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Ablutophobia is the fear of bathing

Ablutophobia is the fear of bathing

Ablutophobia, or fear of bathing, is a relatively uncommon but serious phobia that appears to be more prevalent in women and children.

Yes, many children demonstratively dislike baths, but a phobia is different. If your healthcare provider is following the new American Psychiatric Association guidelines, she is unlikely to give an ablutophobia diagnosis unless the extreme overestimation of danger persists for more than six months.

Ablutophobia, like all phobias, is an anxiety disorder. It's clinically known as a specific phobia, which is an excessive or unreasonable fear of an object or situation.2 It can manifest in many ways, from a fear of showering to a complete phobia of all washing.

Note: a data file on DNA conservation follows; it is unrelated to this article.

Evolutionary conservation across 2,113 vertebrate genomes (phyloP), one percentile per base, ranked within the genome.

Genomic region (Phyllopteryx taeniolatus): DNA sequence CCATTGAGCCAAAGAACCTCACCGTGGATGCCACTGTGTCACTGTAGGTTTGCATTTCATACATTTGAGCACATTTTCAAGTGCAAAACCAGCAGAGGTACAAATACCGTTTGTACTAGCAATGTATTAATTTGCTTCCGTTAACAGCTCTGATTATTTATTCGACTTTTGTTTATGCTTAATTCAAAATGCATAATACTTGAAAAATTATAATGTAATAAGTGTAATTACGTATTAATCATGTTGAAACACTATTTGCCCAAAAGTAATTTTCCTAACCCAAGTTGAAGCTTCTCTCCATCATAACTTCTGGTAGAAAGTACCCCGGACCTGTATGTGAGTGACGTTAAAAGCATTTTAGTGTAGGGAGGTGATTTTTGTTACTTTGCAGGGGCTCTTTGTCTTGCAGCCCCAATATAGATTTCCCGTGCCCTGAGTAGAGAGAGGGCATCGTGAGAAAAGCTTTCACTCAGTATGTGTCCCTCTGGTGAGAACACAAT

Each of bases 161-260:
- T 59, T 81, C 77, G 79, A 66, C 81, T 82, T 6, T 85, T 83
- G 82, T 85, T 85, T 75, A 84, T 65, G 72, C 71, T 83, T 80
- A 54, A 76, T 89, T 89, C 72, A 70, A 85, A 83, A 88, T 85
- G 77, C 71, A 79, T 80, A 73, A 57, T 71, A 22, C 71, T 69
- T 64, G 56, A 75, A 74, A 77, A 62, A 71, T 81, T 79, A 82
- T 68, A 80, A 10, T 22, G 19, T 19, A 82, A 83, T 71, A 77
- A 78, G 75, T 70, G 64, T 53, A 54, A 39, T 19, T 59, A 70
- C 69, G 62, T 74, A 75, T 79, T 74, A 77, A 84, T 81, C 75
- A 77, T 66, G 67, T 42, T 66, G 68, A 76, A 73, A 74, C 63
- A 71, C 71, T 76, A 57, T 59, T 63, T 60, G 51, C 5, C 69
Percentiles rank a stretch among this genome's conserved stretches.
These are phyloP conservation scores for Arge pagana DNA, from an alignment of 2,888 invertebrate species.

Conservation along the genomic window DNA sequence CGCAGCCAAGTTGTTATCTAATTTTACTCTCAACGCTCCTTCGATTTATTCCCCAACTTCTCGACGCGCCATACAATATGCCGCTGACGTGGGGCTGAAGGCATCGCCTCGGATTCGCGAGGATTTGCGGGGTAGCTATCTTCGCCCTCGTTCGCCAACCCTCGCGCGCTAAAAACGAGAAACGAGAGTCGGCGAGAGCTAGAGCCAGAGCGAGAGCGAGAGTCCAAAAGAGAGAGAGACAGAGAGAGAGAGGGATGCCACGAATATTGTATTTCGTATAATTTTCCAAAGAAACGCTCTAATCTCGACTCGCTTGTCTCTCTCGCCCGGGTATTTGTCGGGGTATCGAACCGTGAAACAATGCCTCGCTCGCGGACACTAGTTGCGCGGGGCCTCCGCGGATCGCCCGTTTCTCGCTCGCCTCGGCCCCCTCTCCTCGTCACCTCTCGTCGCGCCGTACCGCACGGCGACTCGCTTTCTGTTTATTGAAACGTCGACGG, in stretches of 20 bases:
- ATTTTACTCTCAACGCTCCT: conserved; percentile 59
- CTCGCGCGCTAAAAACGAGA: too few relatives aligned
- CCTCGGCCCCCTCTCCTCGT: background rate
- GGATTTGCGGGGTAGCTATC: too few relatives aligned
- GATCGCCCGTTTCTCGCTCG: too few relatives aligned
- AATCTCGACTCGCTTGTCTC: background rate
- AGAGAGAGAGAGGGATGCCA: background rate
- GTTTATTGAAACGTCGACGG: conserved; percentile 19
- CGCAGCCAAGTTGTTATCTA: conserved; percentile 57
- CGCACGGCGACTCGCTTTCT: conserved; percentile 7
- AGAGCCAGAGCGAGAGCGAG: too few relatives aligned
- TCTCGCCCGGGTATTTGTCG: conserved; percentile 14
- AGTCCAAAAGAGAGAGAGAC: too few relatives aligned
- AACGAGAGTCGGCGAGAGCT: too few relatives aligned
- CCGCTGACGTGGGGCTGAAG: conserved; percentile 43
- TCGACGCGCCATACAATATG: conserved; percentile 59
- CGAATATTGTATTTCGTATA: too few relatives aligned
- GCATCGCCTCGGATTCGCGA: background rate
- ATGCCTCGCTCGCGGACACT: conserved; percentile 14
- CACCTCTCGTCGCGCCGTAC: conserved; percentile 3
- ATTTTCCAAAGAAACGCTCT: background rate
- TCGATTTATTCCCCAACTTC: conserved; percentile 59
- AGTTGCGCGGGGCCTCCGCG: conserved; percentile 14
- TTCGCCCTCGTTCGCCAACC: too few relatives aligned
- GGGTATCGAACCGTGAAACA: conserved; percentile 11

Like all specific phobias, a traumatic past event is the commonly the trigger for ablutophobia,3 although you may or may not consciously remember it. How did you get ablutophobia?

  • A traumatic past event may have happened to you, a relative or even someone in a movie or television show. For example, some horror film fans claim to develop a fear of showering after seeing Alfred Hitchcock’s "Psycho."
  • This anxiety disorder can also develop from other people’s fears. If a parent or close relative had the same fear, you might have internalized that person’s reactions in childhood.
  • Many kids try to avoid bath time, whether due to fear or simple preference. It is possible that your childhood aversion may have carried over into your adult life.

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